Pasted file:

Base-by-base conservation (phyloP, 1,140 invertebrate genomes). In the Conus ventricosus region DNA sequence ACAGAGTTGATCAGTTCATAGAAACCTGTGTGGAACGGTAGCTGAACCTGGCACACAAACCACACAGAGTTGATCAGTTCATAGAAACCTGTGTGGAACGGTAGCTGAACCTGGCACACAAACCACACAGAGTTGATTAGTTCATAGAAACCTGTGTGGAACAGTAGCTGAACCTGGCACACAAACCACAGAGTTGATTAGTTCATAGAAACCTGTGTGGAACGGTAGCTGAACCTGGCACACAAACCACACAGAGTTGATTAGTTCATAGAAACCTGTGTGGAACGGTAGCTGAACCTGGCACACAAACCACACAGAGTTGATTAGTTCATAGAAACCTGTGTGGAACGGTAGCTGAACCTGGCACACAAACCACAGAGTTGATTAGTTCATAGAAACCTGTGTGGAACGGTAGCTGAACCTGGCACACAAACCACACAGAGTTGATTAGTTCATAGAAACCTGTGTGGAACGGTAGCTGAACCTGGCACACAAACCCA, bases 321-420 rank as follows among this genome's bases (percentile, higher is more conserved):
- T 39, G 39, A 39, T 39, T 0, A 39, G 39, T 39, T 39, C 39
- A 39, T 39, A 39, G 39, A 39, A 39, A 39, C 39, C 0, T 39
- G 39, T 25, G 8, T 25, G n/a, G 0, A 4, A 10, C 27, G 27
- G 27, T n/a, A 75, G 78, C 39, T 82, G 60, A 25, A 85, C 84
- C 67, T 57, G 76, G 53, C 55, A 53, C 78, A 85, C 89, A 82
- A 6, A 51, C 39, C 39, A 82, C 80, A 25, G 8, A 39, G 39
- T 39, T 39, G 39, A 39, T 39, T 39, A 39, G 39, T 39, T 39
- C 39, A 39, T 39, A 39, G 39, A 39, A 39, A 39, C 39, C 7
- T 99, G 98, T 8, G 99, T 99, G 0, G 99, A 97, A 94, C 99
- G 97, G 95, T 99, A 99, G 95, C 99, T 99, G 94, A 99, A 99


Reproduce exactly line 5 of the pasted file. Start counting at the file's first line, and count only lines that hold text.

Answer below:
- G 27, T n/a, A 75, G 78, C 39, T 82, G 60, A 25, A 85, C 84